Can anything we eat or drink help? Here’s what the science says.
So many suffer from insomnia. It’s more common among women. It is also common among people who are obese or have high blood pressure, anxiety or depression. And more and more studies are linking weight gain with sleep loss.
A new study suggests that adults should sleep eight to nine hours per night to help maintain a healthy weight. One theory is that lack of sleep disrupts hormones, such as leptin and insulin, which regulate appetite and body weight. Another explanation is that sleep deprivation leaves us too tired for exercise.
- If drink some warm milk before bedtime
Decades ago, scientists looked into this folk remedy and posited that tryptophan, an amino acid in milk, might be responsible for its supposed sleep-inducing effects. Earlier research had shown that when tryptophan is released into the brain, it produces serotonin a serenity-boosting neurotransmitter.
- If drink herbal tea
Chamomile, lemon are all touted for their sleep-promoting properties. You’ll often find them in “sleep-formula” tea blends, but unfortunately their effectiveness hasn’t been proven in clinical studies. Teas work for some. A warm liquid before bed may produce sleepiness by generating body heat. Beware: drinking liquids close to bedtime can mean nocturnal trips to the bathroom.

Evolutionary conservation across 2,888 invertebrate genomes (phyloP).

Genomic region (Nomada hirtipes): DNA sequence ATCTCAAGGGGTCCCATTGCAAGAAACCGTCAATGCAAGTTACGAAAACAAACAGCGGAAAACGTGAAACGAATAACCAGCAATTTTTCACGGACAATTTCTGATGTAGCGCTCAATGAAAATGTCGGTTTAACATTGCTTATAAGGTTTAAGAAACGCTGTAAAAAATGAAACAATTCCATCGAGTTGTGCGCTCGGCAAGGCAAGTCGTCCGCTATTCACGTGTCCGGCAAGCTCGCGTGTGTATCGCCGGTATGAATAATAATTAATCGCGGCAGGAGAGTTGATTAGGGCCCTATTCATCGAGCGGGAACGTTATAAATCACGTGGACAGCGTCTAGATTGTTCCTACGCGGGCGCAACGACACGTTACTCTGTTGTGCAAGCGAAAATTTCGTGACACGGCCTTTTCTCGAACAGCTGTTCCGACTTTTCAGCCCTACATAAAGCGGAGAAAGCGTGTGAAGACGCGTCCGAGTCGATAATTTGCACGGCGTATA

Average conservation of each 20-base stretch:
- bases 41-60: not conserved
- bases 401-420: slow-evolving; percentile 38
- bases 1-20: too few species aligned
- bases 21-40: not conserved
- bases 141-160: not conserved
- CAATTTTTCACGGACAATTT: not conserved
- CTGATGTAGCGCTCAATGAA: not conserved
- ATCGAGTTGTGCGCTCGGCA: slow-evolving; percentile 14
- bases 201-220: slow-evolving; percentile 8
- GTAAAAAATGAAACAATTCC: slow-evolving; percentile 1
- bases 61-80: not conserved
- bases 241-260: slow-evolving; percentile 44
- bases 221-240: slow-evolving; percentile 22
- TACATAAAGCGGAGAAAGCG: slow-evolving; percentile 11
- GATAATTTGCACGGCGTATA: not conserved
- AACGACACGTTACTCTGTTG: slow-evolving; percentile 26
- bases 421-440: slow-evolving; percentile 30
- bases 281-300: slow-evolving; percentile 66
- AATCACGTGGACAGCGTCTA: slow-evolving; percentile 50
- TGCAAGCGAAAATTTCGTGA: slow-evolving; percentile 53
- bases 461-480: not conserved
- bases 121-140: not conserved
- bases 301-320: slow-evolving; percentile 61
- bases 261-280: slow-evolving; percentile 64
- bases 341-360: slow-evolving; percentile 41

- If you say “no” alcohol
Though a glass of wine may help you fall asleep, excessive alcohol use can make you wake up in the night. One theory is that alcohol suppresses the REM (rapid eye movement) sleep state that’s critical to a good night’s sleep.
- If cut out all caffeine
Caffeine affects everyone differently, so if you’re sensitive it might be worth trying to cut down or limit. This can mean more than just cutting out a cup of coffee. The major sources of caffeine are coffee (71 percent), soft drinks (16 percent) and teas (12 percent) but chocolate is also a source.